Rise of the machines? AI morality and robot ethics
In popular imagination, intelligent machines are nearly synonymous with a robot apocalypse. However, such doomsday scenarios are not the subject of the new book Moral Machines by Wendell Wallach and Colin Allen.
In fact, even the possibility of such truly morally capable machines might belong more to the realm of science-fiction than science fact.
A fundamental misunderstanding of the human brain underpins anxiety about thinking machines. The human brain is not merely a collection of synapses and processing power. Consciousness, while not well understood, is an integral part of the human brain. So are memories and emotions, to say nothing of the body the brain resides in. Put simply, your brain is not merely an organic computer. It is something more than the sum of its parts. Even a computer as complex as your brain is not an “inorganic brain.”
I reached out to Wendell Wallach and he outlined the misunderstanding in clear terms. “The whole field is framed by people who work in robotics and try to find answers to limited problems,” he said, “on the other hand you have Singulatarians who think it’s only a matter of time before we will have not only machines with all of our capabilities, but many others through an accelerator effect.” In other words, the practical problems of robotics aren’t anywhere near the level of Terminator 2: Judgment Day. Those who worry about such things don’t tend to be robotocists. Computer engineers have enough trouble making machines that adequately recognize faces or can distinguish between the words “Polish” and “polish.”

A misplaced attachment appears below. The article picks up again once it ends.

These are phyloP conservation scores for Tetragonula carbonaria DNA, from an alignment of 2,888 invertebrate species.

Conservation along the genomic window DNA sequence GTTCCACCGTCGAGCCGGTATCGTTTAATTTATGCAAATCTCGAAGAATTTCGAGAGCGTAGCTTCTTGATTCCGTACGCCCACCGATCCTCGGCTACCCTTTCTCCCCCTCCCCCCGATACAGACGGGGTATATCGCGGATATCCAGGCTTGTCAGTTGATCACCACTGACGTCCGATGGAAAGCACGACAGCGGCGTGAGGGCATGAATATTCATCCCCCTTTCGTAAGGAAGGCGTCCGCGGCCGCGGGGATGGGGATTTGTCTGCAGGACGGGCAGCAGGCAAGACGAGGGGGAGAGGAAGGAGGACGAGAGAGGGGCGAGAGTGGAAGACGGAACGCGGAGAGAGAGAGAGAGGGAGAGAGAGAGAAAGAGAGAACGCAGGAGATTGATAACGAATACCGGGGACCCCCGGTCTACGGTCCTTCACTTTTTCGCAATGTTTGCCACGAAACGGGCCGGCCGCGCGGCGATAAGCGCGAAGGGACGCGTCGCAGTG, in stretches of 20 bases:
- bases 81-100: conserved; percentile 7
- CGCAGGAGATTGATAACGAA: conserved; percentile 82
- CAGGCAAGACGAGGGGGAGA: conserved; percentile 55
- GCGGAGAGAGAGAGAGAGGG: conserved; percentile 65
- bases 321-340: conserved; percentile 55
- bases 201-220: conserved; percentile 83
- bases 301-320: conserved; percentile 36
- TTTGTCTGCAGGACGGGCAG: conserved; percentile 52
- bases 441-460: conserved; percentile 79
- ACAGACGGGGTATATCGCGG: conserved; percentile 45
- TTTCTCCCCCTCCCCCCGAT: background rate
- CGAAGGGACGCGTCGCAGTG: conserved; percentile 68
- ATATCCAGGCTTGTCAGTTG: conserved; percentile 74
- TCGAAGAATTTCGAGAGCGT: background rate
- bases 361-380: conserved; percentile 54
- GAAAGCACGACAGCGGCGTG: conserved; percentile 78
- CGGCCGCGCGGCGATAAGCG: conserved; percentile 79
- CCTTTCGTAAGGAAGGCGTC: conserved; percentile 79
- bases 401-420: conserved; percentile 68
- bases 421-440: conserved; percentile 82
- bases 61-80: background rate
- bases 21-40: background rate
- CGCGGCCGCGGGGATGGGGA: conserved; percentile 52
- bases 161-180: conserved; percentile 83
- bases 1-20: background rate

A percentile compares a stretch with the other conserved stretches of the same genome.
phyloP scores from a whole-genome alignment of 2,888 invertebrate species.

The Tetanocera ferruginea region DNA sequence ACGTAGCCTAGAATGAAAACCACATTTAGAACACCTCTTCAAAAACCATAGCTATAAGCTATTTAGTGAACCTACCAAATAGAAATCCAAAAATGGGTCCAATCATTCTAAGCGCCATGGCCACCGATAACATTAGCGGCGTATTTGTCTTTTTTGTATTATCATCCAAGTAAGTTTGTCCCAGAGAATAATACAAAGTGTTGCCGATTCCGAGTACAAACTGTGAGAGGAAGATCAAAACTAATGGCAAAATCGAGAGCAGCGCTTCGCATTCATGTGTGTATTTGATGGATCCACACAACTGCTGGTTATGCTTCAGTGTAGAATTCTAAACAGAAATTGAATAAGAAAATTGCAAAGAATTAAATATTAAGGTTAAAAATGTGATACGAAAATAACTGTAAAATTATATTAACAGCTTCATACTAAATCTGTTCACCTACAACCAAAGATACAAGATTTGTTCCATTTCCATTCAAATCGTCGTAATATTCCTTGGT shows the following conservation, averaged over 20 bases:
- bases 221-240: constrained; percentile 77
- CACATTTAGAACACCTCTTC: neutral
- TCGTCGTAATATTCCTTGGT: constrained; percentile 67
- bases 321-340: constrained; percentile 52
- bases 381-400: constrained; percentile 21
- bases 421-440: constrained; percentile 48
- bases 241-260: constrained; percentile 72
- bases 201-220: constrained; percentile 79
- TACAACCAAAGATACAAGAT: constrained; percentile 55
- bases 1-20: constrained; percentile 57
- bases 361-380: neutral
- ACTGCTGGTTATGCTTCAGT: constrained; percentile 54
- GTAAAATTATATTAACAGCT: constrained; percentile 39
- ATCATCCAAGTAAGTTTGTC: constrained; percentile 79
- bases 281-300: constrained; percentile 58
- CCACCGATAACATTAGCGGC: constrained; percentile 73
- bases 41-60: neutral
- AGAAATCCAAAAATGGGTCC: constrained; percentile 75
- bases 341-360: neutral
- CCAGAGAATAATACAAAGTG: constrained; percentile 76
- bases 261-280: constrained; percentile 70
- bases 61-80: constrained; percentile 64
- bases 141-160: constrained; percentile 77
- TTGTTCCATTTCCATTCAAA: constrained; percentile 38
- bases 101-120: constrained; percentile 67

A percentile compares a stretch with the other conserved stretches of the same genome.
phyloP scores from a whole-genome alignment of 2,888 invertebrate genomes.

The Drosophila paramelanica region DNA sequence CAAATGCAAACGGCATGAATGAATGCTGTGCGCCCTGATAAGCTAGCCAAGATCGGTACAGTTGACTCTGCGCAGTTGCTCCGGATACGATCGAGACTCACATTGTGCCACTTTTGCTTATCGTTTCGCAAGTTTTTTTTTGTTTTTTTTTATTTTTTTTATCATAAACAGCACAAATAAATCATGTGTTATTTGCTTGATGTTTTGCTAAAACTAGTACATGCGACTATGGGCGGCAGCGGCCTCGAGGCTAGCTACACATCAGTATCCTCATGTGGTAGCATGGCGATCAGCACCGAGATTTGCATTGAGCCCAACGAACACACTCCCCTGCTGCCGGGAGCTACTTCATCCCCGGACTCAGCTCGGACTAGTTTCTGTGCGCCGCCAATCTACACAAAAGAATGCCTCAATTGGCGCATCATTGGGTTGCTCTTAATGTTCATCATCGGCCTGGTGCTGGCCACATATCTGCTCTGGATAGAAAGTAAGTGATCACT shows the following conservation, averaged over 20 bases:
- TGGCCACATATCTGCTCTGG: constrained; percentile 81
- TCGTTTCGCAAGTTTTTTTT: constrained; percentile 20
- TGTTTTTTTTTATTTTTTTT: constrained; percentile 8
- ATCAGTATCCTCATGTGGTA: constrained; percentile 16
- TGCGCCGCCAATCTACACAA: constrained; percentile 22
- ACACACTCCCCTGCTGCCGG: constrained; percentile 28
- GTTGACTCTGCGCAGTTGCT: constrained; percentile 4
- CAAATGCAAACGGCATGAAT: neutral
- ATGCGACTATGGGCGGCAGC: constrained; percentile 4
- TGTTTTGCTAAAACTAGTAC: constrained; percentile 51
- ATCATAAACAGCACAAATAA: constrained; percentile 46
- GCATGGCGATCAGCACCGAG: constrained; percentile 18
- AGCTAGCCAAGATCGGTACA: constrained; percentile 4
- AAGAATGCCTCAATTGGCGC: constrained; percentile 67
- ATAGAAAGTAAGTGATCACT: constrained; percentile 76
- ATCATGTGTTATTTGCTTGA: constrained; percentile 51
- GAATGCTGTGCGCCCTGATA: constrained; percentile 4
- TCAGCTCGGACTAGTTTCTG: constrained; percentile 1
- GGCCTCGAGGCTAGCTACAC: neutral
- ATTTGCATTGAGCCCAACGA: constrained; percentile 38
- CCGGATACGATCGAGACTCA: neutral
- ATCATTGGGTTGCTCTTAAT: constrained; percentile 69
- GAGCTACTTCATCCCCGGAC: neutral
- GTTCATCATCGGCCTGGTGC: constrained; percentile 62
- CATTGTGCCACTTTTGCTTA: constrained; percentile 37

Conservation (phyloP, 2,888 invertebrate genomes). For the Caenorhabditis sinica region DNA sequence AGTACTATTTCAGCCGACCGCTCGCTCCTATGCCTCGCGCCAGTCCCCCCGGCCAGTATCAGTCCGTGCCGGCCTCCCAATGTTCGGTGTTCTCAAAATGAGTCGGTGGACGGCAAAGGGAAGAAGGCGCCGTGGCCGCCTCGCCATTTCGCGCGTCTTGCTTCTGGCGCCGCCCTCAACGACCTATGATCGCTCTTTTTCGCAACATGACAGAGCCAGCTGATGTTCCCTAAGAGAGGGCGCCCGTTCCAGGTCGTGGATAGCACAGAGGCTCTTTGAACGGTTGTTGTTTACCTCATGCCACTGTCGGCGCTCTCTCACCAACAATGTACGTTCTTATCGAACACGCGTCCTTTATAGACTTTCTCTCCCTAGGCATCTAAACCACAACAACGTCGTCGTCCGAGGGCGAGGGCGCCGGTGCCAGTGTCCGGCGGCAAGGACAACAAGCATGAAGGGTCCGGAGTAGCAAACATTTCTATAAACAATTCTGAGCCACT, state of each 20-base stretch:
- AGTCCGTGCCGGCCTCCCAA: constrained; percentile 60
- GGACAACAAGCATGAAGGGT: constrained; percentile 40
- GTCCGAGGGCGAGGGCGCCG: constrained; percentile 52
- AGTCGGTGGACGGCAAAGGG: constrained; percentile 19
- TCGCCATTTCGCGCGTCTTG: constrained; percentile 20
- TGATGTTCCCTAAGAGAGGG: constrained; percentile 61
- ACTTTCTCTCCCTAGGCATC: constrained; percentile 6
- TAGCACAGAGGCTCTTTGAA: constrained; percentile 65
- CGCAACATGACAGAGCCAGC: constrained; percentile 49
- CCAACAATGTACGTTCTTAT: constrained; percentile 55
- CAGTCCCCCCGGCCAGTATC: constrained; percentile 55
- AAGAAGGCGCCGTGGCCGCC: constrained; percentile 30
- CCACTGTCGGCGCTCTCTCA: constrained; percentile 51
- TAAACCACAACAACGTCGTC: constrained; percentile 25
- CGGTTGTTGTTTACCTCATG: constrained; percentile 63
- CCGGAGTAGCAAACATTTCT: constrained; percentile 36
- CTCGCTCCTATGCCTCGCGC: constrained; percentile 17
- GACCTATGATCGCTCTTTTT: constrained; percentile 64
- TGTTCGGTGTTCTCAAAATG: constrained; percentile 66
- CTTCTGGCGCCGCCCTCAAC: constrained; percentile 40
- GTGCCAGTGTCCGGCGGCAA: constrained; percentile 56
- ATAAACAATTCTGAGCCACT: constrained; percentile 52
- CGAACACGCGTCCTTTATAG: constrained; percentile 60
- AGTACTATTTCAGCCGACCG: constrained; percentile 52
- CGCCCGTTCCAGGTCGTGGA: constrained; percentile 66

Computer ethicists instead work on more concrete issues. I spoke with Colin Allen, director of the Program in Cognitive Science at Indiana University, Bloomington, and he explained, “You want to maximize welfare to some degree and respect individual wishes to some degree, but really those are just relevant considerations that might not be solvable by any formula."
Wallach, in our discussion, raised the point that whether the machines actually “know” the difference between right and wrong is a secondary issue. “Our point,” says Wallach, “is that machines are becoming more autonomous. At the least if you want to ensure these machines are safe, you need to ensure that these machines are aware of the moral ramifications.” One concrete example Wallach used is a robotic companion doll for a child. At what point does the doll alert the parent about problematic behavior in the child? If the child acts destructively against the doll, does the doll say something like “Stop, you’re hurting me?” Would such an action be beneficial or traumatizing to the child?
There are no easy answers. Finding the more difficult answers is precisely what this field of ethical inquiry is all about. The more apocalyptic questions of robot uprisings are far off in the future. Wallach pointed out to me that “even some of the problems we’re talking about in our book might be putting the cart before the horse.”
Surprisingly, military robot ethics is perhaps the most important topic in the field. Allen explained the divide between those who believe robots should be bound by Geneva Convention laws of war and those who argue for a new set of ethics for this new technology. According to Allen, some critics of Geneva Convention limitations on robots see this as “a slippery slope to robot Armageddon or an entryway to easier wars.”
But again, these issues are rather far afield. Practical robotics is dealing with far more practical questions. As such, the ethics of robotics and artificial intelligence are far more practical, concrete considerations than how we prevent machines from taking over the world. “In the very long term, some of these issues might become more tractable,” however, said Allen, “We need to keep our eye on what types of things are feasible on the immediate horizon.” Specifically, this means “ethical sensitivity and moral principles in the technologies we have, without going all sci fi.”